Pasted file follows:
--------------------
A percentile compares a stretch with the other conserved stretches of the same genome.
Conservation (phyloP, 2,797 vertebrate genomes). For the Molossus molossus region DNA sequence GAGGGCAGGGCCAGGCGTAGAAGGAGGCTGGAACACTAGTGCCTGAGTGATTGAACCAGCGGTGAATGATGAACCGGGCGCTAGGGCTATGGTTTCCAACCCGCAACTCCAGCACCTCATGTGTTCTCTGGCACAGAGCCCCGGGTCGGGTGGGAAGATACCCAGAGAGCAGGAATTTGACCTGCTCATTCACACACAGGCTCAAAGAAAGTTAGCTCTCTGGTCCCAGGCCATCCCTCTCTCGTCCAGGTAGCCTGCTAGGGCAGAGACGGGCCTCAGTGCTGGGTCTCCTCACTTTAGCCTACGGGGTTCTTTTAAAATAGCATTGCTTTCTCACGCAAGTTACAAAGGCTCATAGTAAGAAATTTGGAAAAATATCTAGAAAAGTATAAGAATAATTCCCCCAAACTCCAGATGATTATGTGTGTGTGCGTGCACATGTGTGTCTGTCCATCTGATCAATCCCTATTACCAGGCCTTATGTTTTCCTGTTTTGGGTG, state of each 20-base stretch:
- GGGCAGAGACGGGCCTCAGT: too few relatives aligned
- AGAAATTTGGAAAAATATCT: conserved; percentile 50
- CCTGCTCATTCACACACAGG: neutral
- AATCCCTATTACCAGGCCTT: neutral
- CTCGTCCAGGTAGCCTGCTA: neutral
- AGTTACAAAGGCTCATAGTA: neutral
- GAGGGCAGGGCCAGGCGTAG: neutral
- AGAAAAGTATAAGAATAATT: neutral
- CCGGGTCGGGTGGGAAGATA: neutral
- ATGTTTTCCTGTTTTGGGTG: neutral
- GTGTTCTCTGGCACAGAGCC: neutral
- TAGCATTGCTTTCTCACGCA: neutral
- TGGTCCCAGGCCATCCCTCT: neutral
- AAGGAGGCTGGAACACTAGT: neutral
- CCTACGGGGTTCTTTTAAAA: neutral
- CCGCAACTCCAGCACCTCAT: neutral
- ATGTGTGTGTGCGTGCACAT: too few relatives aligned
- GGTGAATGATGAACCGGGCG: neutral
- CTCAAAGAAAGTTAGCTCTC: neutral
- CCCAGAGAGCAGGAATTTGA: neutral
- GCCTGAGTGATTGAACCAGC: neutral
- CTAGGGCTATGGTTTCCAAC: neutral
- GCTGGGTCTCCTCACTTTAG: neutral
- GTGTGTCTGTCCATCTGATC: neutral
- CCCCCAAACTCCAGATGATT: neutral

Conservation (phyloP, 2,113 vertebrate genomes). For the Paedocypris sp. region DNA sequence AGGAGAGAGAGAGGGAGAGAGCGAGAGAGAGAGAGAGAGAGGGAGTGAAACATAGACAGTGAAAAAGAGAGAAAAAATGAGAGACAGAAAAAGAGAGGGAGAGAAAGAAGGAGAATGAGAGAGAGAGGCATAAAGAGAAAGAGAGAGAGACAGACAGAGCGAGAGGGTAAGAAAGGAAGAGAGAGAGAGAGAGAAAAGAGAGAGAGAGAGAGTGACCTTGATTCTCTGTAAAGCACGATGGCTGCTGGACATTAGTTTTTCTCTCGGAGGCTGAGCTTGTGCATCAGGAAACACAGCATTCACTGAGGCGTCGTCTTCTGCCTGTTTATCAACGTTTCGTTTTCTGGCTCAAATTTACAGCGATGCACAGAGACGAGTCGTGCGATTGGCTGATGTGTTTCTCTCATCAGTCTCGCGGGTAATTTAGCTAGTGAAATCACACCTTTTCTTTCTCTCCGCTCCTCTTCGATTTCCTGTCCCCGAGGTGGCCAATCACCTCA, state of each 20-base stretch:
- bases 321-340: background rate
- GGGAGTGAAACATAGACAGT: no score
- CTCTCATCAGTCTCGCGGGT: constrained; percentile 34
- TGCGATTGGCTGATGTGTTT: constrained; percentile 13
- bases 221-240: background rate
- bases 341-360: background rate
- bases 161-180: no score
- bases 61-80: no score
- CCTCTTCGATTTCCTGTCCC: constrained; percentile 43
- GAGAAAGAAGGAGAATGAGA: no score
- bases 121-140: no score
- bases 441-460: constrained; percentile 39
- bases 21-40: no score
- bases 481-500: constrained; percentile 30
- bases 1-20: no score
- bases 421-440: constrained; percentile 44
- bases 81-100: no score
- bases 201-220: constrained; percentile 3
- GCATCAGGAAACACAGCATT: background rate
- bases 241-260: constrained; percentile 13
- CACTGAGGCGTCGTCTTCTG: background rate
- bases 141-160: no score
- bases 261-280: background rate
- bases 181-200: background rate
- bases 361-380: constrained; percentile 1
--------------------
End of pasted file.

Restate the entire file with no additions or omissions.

A percentile compares a stretch with the other conserved stretches of the same genome.
Conservation (phyloP, 2,797 vertebrate genomes). For the Molossus molossus region DNA sequence GAGGGCAGGGCCAGGCGTAGAAGGAGGCTGGAACACTAGTGCCTGAGTGATTGAACCAGCGGTGAATGATGAACCGGGCGCTAGGGCTATGGTTTCCAACCCGCAACTCCAGCACCTCATGTGTTCTCTGGCACAGAGCCCCGGGTCGGGTGGGAAGATACCCAGAGAGCAGGAATTTGACCTGCTCATTCACACACAGGCTCAAAGAAAGTTAGCTCTCTGGTCCCAGGCCATCCCTCTCTCGTCCAGGTAGCCTGCTAGGGCAGAGACGGGCCTCAGTGCTGGGTCTCCTCACTTTAGCCTACGGGGTTCTTTTAAAATAGCATTGCTTTCTCACGCAAGTTACAAAGGCTCATAGTAAGAAATTTGGAAAAATATCTAGAAAAGTATAAGAATAATTCCCCCAAACTCCAGATGATTATGTGTGTGTGCGTGCACATGTGTGTCTGTCCATCTGATCAATCCCTATTACCAGGCCTTATGTTTTCCTGTTTTGGGTG, state of each 20-base stretch:
- GGGCAGAGACGGGCCTCAGT: too few relatives aligned
- AGAAATTTGGAAAAATATCT: conserved; percentile 50
- CCTGCTCATTCACACACAGG: neutral
- AATCCCTATTACCAGGCCTT: neutral
- CTCGTCCAGGTAGCCTGCTA: neutral
- AGTTACAAAGGCTCATAGTA: neutral
- GAGGGCAGGGCCAGGCGTAG: neutral
- AGAAAAGTATAAGAATAATT: neutral
- CCGGGTCGGGTGGGAAGATA: neutral
- ATGTTTTCCTGTTTTGGGTG: neutral
- GTGTTCTCTGGCACAGAGCC: neutral
- TAGCATTGCTTTCTCACGCA: neutral
- TGGTCCCAGGCCATCCCTCT: neutral
- AAGGAGGCTGGAACACTAGT: neutral
- CCTACGGGGTTCTTTTAAAA: neutral
- CCGCAACTCCAGCACCTCAT: neutral
- ATGTGTGTGTGCGTGCACAT: too few relatives aligned
- GGTGAATGATGAACCGGGCG: neutral
- CTCAAAGAAAGTTAGCTCTC: neutral
- CCCAGAGAGCAGGAATTTGA: neutral
- GCCTGAGTGATTGAACCAGC: neutral
- CTAGGGCTATGGTTTCCAAC: neutral
- GCTGGGTCTCCTCACTTTAG: neutral
- GTGTGTCTGTCCATCTGATC: neutral
- CCCCCAAACTCCAGATGATT: neutral

Conservation (phyloP, 2,113 vertebrate genomes). For the Paedocypris sp. region DNA sequence AGGAGAGAGAGAGGGAGAGAGCGAGAGAGAGAGAGAGAGAGGGAGTGAAACATAGACAGTGAAAAAGAGAGAAAAAATGAGAGACAGAAAAAGAGAGGGAGAGAAAGAAGGAGAATGAGAGAGAGAGGCATAAAGAGAAAGAGAGAGAGACAGACAGAGCGAGAGGGTAAGAAAGGAAGAGAGAGAGAGAGAGAAAAGAGAGAGAGAGAGAGTGACCTTGATTCTCTGTAAAGCACGATGGCTGCTGGACATTAGTTTTTCTCTCGGAGGCTGAGCTTGTGCATCAGGAAACACAGCATTCACTGAGGCGTCGTCTTCTGCCTGTTTATCAACGTTTCGTTTTCTGGCTCAAATTTACAGCGATGCACAGAGACGAGTCGTGCGATTGGCTGATGTGTTTCTCTCATCAGTCTCGCGGGTAATTTAGCTAGTGAAATCACACCTTTTCTTTCTCTCCGCTCCTCTTCGATTTCCTGTCCCCGAGGTGGCCAATCACCTCA, state of each 20-base stretch:
- bases 321-340: background rate
- GGGAGTGAAACATAGACAGT: no score
- CTCTCATCAGTCTCGCGGGT: constrained; percentile 34
- TGCGATTGGCTGATGTGTTT: constrained; percentile 13
- bases 221-240: background rate
- bases 341-360: background rate
- bases 161-180: no score
- bases 61-80: no score
- CCTCTTCGATTTCCTGTCCC: constrained; percentile 43
- GAGAAAGAAGGAGAATGAGA: no score
- bases 121-140: no score
- bases 441-460: constrained; percentile 39
- bases 21-40: no score
- bases 481-500: constrained; percentile 30
- bases 1-20: no score
- bases 421-440: constrained; percentile 44
- bases 81-100: no score
- bases 201-220: constrained; percentile 3
- GCATCAGGAAACACAGCATT: background rate
- bases 241-260: constrained; percentile 13
- CACTGAGGCGTCGTCTTCTG: background rate
- bases 141-160: no score
- bases 261-280: background rate
- bases 181-200: background rate
- bases 361-380: constrained; percentile 1